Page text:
Starting as a Bruce Lee imitator in the early '70s, then briefly flirting with Hollywood, Jackie Chan entered the 1980s looking to forge his own distinct on-screen identity in Hong Kong cinema. “Police Story” (1985) wasn't the first box office success for the prolific actor and director, but it was perhaps the first time the character that fans still think of today as the definitive Jackie Chan fully crystallized.

It was a difficult balancing act that took time to perfect because Chan was trying to fuse two disparate elements into a convincing and compelling persona. On the one hand, Chan's signature character is supernaturally graceful (simply directing traffic in “Police Story 2” he performs like a ballet dancer) and not at all shy about flaunting his mad skills. On the other hand, he's also a working class Joe just like his target audience, and a serial schmuck who can win any fight, but lose at just about anything else in life. He'll bob and weave and kick his way to victory through a gamut of a dozen pipe-wielding hoods, then take a birthday cake in the face, tossed by a girlfriend who is absolutely sick of his bullshit.

This seemingly paradoxical creation connected with fans throughout the world (though box office success in America would prove elusive for a while) and justifies the frequent comparisons made between Chan and silent comedy stars Buster Kearon and, especially, Harold Lloyd. Lloyd's Glasses character could sell himself as a klutz while also dancing deftly through obstacle sources, and as a social outcast who was still inevitably going to win the day and, of course, the girl. Chan upped the action and downplayed the romance, but his connection to Lloyd is undeniable, and was directly acknowledged when Chan himself dangled high above ground from a giant clock face in “Project A” (1983), sixty years after Lloyd rewrote film history by doing the same in “Safety Last!” (1923)

In “Police Story,” Chan plays Ka-kui, a rank-and-file Hong Kong police officer assigned to protect Salina Fong (Brigitte Lin), a secretary to and now key witness against crime lord Chu Tao (Chor Yuen). It's a thankless job (it only pays an extra $32 a day!) but Ka-kui has himself to blame. Chu Tao is only on trial because Ka-kui spearheaded a daring, reckless police sting targeting Chu Tao that also, by happy coincidence, wound up destroying an entire shanty town and also led to all of the big boss's henchmen being flung headfirst out of a bus window. Ka-kui has his own style, you see.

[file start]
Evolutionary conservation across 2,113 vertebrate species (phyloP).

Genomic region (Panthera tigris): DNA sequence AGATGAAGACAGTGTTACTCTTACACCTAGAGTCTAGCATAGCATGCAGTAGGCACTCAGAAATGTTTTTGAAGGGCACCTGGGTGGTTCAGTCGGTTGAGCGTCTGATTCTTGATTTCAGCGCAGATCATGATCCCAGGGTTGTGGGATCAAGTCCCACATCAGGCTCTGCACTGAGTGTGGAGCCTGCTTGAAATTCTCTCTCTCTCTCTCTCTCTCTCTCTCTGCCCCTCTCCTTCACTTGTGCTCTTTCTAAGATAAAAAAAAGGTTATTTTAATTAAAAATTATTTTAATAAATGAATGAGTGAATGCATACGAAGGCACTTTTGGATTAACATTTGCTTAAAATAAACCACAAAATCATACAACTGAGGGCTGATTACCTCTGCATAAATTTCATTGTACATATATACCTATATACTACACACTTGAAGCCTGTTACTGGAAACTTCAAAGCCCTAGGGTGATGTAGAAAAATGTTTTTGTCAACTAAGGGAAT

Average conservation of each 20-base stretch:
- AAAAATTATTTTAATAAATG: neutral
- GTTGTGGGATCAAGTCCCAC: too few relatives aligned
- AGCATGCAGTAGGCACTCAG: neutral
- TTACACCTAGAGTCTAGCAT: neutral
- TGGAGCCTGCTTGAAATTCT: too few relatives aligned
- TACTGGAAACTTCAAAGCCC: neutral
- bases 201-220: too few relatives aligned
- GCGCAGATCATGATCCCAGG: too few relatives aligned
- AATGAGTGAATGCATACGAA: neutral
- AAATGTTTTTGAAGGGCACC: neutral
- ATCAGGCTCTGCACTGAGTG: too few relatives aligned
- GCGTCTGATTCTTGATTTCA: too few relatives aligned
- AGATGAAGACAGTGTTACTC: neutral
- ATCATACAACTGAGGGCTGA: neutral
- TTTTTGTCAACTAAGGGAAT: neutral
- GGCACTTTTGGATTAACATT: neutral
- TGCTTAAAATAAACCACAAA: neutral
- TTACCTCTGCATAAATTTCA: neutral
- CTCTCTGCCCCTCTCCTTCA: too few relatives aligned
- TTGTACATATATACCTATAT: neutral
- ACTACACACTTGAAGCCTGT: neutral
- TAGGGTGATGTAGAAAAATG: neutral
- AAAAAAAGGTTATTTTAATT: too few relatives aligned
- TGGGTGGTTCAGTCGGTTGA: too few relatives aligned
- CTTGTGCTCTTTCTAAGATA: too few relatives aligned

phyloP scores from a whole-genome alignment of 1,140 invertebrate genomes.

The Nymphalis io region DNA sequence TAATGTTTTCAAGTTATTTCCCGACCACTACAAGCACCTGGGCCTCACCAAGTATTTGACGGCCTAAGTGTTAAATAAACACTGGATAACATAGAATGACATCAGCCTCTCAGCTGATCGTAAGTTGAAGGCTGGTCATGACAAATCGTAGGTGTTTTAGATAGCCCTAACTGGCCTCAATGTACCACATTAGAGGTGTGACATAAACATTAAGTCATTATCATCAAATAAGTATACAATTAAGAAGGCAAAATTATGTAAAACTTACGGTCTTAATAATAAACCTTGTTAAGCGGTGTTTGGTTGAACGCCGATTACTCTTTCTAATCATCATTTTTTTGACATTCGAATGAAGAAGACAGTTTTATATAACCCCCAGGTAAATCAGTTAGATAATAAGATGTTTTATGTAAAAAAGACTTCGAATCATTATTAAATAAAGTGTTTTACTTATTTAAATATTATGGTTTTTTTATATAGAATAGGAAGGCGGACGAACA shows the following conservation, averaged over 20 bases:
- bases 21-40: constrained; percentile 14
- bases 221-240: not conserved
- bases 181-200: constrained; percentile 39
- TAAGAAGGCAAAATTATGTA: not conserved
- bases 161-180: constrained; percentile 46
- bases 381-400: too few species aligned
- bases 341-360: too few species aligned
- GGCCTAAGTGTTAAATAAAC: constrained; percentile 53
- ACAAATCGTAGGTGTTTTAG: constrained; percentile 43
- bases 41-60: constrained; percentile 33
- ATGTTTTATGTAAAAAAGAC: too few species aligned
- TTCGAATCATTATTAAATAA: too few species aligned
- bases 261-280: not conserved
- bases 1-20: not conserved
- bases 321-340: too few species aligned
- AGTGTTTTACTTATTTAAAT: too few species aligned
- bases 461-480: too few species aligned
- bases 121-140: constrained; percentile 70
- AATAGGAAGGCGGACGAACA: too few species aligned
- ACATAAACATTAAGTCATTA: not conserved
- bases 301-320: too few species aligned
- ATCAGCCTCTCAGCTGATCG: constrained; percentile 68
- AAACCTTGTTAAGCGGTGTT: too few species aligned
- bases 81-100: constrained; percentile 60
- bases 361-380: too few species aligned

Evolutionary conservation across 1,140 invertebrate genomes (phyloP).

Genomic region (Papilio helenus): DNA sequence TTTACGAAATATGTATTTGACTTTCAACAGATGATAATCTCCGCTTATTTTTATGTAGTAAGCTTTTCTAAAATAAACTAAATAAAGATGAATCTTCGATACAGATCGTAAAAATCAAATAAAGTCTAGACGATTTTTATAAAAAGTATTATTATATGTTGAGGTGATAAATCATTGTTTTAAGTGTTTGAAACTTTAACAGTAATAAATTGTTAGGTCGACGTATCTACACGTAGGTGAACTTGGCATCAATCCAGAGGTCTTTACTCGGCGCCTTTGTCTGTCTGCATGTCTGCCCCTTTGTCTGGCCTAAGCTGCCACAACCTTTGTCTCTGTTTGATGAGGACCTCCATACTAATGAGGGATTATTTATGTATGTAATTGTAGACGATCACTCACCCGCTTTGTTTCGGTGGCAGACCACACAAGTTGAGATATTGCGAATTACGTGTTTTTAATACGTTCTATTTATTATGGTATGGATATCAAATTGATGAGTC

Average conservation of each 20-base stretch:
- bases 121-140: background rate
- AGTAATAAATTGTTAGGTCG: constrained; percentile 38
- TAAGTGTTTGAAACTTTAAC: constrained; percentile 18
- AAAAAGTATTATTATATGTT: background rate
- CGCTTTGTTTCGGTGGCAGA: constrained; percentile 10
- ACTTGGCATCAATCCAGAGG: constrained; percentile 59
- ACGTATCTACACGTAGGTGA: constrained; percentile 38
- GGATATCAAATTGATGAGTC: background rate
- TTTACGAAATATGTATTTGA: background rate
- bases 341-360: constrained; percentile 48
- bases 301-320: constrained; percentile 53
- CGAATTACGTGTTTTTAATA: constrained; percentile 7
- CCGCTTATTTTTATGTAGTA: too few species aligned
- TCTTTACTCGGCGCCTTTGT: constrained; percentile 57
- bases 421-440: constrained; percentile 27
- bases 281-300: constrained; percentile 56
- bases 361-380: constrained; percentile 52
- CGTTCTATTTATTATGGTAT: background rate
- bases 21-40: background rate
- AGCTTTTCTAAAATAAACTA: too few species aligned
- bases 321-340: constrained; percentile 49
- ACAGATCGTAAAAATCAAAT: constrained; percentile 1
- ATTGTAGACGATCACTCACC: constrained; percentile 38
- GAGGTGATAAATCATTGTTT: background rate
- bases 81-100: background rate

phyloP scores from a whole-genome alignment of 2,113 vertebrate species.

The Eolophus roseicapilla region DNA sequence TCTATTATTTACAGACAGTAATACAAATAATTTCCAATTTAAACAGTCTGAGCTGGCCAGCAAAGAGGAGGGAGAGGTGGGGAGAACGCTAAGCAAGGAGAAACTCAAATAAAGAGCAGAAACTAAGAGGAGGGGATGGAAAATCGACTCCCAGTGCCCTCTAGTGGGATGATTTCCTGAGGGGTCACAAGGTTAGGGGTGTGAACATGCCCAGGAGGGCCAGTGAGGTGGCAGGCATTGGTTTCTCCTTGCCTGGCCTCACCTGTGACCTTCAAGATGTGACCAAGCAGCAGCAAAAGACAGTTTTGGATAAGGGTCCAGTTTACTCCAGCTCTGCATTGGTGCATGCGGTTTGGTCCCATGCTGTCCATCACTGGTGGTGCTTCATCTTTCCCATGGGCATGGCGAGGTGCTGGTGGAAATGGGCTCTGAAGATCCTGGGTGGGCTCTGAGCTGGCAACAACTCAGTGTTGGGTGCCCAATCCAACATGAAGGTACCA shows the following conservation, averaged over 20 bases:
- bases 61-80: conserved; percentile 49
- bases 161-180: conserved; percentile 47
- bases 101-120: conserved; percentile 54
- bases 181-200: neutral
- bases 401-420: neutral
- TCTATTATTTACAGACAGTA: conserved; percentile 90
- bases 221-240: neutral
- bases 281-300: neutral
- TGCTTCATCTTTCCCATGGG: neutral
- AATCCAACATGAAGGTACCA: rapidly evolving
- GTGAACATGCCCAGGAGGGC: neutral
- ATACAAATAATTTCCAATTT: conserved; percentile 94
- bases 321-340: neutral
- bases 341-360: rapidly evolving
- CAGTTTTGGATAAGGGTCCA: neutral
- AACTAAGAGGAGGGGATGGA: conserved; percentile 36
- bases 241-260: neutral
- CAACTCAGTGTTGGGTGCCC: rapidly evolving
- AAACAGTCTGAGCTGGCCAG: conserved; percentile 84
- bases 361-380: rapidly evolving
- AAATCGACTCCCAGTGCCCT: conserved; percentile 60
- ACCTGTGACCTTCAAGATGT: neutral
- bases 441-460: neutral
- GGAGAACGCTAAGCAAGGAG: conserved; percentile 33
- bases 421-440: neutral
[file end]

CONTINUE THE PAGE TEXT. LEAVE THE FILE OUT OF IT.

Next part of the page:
Chan directed and also co-wrote (with Edward Tang) “Police Story” and he relies heavily on comic relief to remind viewers that Ka-kui is no superhero, no matter how brilliantly he fights. Much of the comedy revolves around a series of ongoing misunderstanding with his girlfriend May (Maggie Cheung, two years removed from her beauty pageant days, and just at the start of a career that would make her one of the great international art-house stars of her generation.) Some of these scenes are tedious, others quite charming, with Cheung proving her own moxie in a few stunt scenes, including one where Ka-kui plucks her right off a moving moped and drops her on the street. An accident, of course.

Chan's characters make ingenious use of their environment, transforming innocuous objects into game-changing weapons or, at times, comic fodder. A snatched umbrella proves the key to Chan's jaw-dropping, physics-defying pursuit of an escaping bus. One of the best comedy sequences sees Chan gliding around the police station in a wheeled office chair, answering every phone and getting completely tangled up in the cords, a bit in which he once again finds a way to appear both inept and in total control of an elaborately choreographed routine.

“Police Story” climaxes with one of the great set-pieces in action film history, as Ka-kui takes down the entire crime gang one-by-one and, in the process, obliterates a helpless shopping mall. You've never seen so much shattered glass, the flying shards lovingly rendered in slow-motion. The piece de resistance is Chan's spiral down a giant pole covered in Christmas lights, a stunt so nice they play it thrice, making the canny judgment that viewers couldn't care less about have any so-called spell broken as long they get to see this impossible feat yet again. If you're curious, yes, Chan did burn himself badly in the process. Which only makes it that much cooler in Jackie Chan's universe.

Second-degree burns didn't keep Chan and Ka-kui from returning in “Police Story 2” (1988) with the same chief bad guy, now with a few different assistants. Cheung also returns as May, and gets some better comedy bits, including a hilarious sequence where she hectors poor Ka-kui all the way into the men's locker room at the police station, her righteous fury preventing her from noticing the men in various states of undress cowering to hide their embarrassment.